The “Make Something Where You Are” series, which Houghton said will have a second season, has four sponsors: Old Missouri Bank, The 1906 Gents, The Coffee Ethic LLC and the Efactory.

Simpson, the longtime investigative and radio journalist, didn’t have as much of a learning curve. But she said she was investigating Rose’s murder for three years prior to releasing the first season of “The Toll,” which is all done in her spare time.

“It takes a long time when you want to do a thorough investigation,” she said.

Along with a team of five, Simpson created an eight-episode season that has been downloaded in over 10 countries and in almost every U.S. state, she said. As of press time, “The Toll” had more than 11,000 downloads.

“This story was forgotten. She didn’t get a lot of press, and nothing’s been done since,” Simpson said. “A lot of people didn’t know this case existed, and they are very curious about this little girl.”

Simpson said she can’t give up hope there could be developments in the case following the podcast, similar to the widely popular true crime podcast “Serial.” After its release in 2014, the podcast resulted in new court proceedings in the case of Adnan Syed, who was given a life sentence for the murder of a high school classmate.

“I wasn’t initially trying to solve this at all. I just wanted to tell her story well,” Simpson said. “But then as DNA evidence started coming up, there was a point halfway through where we thought, ‘Maybe there could be justice for this case.’”

“The Toll” also has a website that will soon include an online store where listeners can purchase T-shirts, mugs and other memorabilia with the podcast logo. Overall, she said there has been a low, undisclosed cost of entry because she already had access to equipment and studio space at the radio station and at staff members’ homes. The podcast does not yet have sponsors, but it’s on her radar, she said.

For Fulnecky, a podcast was a natural next step. She’s been on Nick Reed’s morning show on KSGF for about three years now.

“I thought with my political and radio experience that it was a great fit,” she said, noting her three years on Springfield City Council.

Fulnecky resigned from council in 2018 after moving to Nixa. The year prior, she had lost the mayoral race to Ken McClure.

The “Real Talk with Kristi” podcast is her own spin on talk radio. She focuses on politics and pop culture with a lighthearted take.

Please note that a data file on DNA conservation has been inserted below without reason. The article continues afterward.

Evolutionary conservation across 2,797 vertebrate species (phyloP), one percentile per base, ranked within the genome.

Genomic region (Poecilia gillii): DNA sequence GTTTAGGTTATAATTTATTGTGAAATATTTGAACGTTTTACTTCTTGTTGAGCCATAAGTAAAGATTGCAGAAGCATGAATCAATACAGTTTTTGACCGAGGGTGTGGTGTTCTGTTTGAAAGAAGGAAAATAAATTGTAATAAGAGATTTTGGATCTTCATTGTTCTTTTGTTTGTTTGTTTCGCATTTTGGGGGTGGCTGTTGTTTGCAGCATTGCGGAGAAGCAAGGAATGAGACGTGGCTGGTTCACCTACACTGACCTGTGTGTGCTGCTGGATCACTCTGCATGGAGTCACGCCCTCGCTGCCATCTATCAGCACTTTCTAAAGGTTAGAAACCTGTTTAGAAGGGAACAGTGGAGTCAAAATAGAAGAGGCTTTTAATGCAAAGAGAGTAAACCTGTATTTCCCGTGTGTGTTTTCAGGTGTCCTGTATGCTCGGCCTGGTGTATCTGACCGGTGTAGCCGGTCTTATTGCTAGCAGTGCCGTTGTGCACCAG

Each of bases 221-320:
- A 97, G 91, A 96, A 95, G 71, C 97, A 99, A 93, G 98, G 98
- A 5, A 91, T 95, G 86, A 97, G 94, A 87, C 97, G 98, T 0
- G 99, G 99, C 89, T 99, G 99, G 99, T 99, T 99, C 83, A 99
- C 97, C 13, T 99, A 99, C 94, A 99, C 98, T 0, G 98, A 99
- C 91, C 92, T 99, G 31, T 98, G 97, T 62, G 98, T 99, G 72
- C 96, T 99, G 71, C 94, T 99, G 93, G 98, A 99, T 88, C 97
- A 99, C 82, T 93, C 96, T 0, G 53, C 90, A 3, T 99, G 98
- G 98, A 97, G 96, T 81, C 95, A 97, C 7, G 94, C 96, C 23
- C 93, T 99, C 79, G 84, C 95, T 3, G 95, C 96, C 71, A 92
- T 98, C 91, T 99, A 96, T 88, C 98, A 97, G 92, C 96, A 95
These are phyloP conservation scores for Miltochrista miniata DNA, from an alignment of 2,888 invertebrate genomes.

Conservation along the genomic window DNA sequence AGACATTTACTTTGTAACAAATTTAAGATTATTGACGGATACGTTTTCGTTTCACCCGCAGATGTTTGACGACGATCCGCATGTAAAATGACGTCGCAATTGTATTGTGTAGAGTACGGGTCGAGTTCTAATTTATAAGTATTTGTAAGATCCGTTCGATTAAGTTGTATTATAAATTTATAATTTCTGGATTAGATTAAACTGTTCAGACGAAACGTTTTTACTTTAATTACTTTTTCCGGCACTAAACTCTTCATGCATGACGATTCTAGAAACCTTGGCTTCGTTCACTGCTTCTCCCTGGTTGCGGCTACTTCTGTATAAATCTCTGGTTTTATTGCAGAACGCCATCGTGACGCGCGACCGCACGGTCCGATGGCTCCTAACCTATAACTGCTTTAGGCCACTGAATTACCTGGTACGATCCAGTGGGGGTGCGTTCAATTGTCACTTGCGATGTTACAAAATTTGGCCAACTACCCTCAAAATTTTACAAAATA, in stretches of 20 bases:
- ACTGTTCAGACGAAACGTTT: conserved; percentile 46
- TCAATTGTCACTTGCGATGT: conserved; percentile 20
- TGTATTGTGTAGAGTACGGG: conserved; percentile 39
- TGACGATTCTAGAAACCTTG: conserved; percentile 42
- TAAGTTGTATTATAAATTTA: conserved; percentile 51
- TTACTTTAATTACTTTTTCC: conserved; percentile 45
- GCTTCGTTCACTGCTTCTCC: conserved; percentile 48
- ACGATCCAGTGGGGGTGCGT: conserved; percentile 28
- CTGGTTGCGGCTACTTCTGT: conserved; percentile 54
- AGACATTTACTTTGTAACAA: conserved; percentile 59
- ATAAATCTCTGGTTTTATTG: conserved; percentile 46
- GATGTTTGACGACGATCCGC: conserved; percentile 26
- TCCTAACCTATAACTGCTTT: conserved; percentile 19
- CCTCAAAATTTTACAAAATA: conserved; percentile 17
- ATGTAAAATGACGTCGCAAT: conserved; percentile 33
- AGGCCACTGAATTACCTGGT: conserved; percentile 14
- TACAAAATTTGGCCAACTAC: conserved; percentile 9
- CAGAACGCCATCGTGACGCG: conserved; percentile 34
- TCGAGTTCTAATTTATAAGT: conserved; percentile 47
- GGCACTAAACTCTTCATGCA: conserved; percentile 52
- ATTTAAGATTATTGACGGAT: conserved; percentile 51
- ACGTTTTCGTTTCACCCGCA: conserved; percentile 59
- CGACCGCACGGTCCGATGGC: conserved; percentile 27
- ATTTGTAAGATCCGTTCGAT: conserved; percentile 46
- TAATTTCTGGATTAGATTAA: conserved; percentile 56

“We’re targeting the people who already listen to podcasts to bring the conservative message to them, but we’re also trying to pull people from talk radio,” Fulnecky said. “I want to change the way people see conservatives.”

Season 2, etc.
All three entrepreneurs have caught the podcast bug and have big plans for a second season.

Simpson said she’s already conducted several interviews for her next investigative story. This one will take a look into a fatal house fire in Springfield. Simpson said she plans to work on the podcast indefinitely.

Fulnecky, who also owns Fulnecky Law LLC and Fulnecky Enterprises LLC, said her goal for 2020 is to create a daily podcast that reaches regional and national listeners. “I have a strong following in southwest Missouri where people recognize me,” she said.

Fulnecky said she’s got a marketing strategy to help achieve the goal, though she declined to disclose specific action steps.

She said it’s too soon to measure the number of listeners the podcast has, but she’s heard positive feedback through social media and word-of-mouth.

Houghton also is wanting to stretch the scope of his podcast. He’s not confining the individual stories to Springfield – he wants to find more people following their dreams in surprising places across the country.

“The plan is to do a Season 2,” he said. “My whole idea was to try it and see how I wanted to go forward. I’d like it, long term, to not be a Springfield podcast.”